Broccoli is considered one of the most healthful vegetables available. It's chock full of vitamins, minerals, and other beneficial nutrients.
Broccoli is an excellent source of the vitamins K, C, and A, as well as folate and fiber. Broccoli is a very good source of phosphorus, potassium, magnesium and the vitamins B6 and E.
Broccoli contains several different phytochemicals which have anti-cancer properties. Broccoli also contains the carotenoid, lutein, which has antioxidant properties and has been linked to promoting healthy vision through reducing the risk of macular degeneration.
As a member of the cabbage family, broccoli is closely related to cauliflower. Broccoli provides a range of tastes and textures, from soft and flowery (the floret) to fibrous and crunchy (the stem and stalk). Broccoli slaw and broccoli sprouts are other 'alternative' products that you may find in your local food store.
Packaged frozen broccoli differs nutritionally from fresh. The florets are higher beta-carotene than the stalks. Since food manufactures usually trim off most of the stalk before packaging, frozen broccoli may contain 35% more beta-carotene by weight than fresh. Broccoli eaten raw has higher amounts of nutrients compared with cooked varieties of broccoli. Cooking broccoli causes its cell walls to break down and release nutrients.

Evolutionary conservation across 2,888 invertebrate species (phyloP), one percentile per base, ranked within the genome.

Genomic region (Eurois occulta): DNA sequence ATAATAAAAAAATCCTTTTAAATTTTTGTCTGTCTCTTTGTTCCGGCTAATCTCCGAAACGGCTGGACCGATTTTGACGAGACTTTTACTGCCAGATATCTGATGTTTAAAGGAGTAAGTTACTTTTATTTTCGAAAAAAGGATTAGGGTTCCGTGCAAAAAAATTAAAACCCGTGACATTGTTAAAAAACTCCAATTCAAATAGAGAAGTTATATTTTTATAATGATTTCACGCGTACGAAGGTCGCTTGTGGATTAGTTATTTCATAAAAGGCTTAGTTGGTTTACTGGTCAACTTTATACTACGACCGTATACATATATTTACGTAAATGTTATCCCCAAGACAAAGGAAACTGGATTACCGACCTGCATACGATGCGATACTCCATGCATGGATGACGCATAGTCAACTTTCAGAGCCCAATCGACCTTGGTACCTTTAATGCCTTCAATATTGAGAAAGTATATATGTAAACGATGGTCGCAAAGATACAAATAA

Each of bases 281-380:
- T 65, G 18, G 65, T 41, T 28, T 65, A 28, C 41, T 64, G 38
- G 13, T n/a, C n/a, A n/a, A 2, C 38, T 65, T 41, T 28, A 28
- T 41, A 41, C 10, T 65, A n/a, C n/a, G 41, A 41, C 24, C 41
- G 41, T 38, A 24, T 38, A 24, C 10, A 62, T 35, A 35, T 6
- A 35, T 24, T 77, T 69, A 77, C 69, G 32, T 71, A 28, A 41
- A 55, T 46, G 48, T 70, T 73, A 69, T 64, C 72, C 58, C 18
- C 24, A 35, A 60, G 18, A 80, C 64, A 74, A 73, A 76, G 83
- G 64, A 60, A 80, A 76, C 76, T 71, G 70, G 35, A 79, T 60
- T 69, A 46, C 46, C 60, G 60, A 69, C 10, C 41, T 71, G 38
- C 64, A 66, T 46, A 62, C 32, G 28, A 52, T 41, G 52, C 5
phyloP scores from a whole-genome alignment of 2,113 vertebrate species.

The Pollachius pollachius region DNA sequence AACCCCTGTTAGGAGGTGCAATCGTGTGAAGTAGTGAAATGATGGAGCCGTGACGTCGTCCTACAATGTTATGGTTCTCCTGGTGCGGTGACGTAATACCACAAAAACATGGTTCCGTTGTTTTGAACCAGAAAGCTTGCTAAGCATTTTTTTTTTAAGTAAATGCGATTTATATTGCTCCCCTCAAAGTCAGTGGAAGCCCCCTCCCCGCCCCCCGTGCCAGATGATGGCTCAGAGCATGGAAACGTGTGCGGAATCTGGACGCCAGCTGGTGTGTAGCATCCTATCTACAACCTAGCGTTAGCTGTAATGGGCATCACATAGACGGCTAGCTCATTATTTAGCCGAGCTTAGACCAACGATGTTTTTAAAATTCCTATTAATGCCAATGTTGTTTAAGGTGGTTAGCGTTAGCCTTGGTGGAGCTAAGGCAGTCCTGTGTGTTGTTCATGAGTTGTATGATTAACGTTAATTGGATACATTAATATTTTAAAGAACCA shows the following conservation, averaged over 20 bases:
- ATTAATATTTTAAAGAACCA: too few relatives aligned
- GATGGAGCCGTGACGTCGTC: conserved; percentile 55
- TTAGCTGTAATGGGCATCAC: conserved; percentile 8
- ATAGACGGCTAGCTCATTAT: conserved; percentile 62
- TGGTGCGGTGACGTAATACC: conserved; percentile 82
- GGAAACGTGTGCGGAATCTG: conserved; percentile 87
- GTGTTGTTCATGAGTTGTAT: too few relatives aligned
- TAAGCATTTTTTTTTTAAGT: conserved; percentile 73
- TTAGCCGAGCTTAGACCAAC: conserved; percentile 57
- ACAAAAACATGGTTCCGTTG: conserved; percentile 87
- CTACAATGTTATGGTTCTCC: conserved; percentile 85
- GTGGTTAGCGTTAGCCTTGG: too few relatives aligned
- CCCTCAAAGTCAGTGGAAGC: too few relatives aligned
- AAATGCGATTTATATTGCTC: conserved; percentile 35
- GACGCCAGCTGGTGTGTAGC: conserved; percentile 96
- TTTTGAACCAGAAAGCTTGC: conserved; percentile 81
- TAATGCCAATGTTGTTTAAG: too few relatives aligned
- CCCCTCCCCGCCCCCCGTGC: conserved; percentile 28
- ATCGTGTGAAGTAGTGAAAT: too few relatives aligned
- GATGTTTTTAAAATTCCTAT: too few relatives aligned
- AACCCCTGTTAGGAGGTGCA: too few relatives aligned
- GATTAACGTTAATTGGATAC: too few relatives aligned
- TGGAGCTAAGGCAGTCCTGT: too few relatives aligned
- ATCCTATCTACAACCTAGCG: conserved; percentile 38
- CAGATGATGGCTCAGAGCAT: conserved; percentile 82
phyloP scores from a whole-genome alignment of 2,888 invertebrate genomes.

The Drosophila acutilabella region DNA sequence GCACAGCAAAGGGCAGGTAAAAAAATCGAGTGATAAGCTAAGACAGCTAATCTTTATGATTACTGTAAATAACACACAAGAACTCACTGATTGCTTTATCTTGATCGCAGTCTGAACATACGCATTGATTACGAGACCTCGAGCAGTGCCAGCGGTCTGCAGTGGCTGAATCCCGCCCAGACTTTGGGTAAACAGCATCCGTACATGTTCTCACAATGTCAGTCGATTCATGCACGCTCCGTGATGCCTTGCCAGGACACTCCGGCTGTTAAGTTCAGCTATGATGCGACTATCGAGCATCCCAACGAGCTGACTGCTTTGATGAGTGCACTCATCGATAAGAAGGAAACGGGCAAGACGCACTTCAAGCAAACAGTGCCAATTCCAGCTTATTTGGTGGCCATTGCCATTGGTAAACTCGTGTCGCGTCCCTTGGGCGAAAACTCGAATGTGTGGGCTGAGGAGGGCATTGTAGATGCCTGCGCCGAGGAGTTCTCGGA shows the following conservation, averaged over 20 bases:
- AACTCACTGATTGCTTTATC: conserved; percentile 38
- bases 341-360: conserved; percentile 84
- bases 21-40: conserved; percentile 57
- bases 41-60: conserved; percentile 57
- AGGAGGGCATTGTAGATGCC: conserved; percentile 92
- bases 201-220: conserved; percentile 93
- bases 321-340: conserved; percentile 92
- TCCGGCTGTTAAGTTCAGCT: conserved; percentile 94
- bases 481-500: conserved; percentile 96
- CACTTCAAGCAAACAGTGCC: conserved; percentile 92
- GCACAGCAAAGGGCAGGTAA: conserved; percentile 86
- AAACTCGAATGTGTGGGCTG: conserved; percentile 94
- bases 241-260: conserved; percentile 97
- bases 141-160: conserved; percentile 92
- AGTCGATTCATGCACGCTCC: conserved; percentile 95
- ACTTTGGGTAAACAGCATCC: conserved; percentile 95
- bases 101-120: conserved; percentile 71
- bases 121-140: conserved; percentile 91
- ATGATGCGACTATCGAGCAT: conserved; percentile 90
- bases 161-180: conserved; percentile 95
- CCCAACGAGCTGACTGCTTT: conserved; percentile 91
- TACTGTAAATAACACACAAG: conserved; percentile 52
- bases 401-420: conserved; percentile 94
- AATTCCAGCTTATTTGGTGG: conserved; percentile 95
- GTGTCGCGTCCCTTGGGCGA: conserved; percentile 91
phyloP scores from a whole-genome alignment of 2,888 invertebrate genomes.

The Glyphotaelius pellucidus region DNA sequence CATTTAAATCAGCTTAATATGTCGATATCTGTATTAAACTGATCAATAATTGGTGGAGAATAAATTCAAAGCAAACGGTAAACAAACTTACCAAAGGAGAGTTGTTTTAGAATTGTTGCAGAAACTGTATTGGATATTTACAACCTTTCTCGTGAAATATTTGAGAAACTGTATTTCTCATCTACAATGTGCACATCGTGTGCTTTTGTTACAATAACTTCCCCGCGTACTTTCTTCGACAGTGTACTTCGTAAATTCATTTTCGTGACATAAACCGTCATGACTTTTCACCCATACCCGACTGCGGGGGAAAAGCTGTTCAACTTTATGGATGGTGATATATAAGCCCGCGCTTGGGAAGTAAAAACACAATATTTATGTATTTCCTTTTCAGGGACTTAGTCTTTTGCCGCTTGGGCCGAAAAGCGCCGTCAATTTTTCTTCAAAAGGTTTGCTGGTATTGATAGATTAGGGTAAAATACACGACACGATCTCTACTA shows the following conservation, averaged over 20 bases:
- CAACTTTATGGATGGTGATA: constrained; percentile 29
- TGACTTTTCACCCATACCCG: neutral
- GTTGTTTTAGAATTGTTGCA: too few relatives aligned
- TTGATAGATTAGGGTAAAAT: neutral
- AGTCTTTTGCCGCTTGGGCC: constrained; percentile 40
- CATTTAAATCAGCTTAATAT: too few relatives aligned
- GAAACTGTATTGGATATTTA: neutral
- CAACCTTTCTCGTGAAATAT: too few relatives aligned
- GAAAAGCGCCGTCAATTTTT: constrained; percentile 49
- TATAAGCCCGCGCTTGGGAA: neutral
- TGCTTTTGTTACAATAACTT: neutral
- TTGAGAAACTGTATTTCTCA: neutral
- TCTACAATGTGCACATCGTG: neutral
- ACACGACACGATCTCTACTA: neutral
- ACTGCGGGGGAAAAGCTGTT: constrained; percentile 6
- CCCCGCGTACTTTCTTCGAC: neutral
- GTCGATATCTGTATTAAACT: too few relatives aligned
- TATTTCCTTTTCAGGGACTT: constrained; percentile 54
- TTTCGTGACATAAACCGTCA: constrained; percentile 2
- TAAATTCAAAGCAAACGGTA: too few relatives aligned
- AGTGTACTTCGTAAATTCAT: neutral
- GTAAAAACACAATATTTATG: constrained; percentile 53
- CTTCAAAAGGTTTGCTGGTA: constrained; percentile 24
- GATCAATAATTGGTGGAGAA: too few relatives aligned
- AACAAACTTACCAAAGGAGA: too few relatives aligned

How to choose and store your broccoli:
Choose broccoli with floret clusters that are compact and unbruised. They should be uniformly colored, either dark green, sage or purple-green, depending upon variety, Avoid any broccoli florets that show signs of yellowing. The stalk and stems should be firm.
Broccoli is very perishable and should be stored in open plastic bag in the refrigerator crisper drawer where it will keep for a week. Don't wash broccoli before refrigerating because water on the surface will encourage its degradation. Broccoli's life can be extended up to a year if it is blanched and then frozen.
1. Lightly saute broccoli and add to your favorite omelet dish. 2. Add lightly sauted broccoli to a bowl of tomato soup. 3. Add lightly steamed broccoli on top of your pizza. 4. Create a stir fry of broccoli, mushrooms, zucchini, and top whole wheat pasta for a healthier version of pasta primavera. 5. Use raw broccoli along with carrots, celery, and cucumber and serve with a dip made of 0% greek yogurt and onion soup mix or fresh herbs. 6. Steam broccoli and then sprinkle with lemon juice and sesame seeds. 7. Puree cooked broccoli to make soup.
Submit any broccoli serving ideas that you may have!
You can get more information on broccoli and its health benefits here http://www.fruitsandveggiesmatter.gov/month/broccoli.html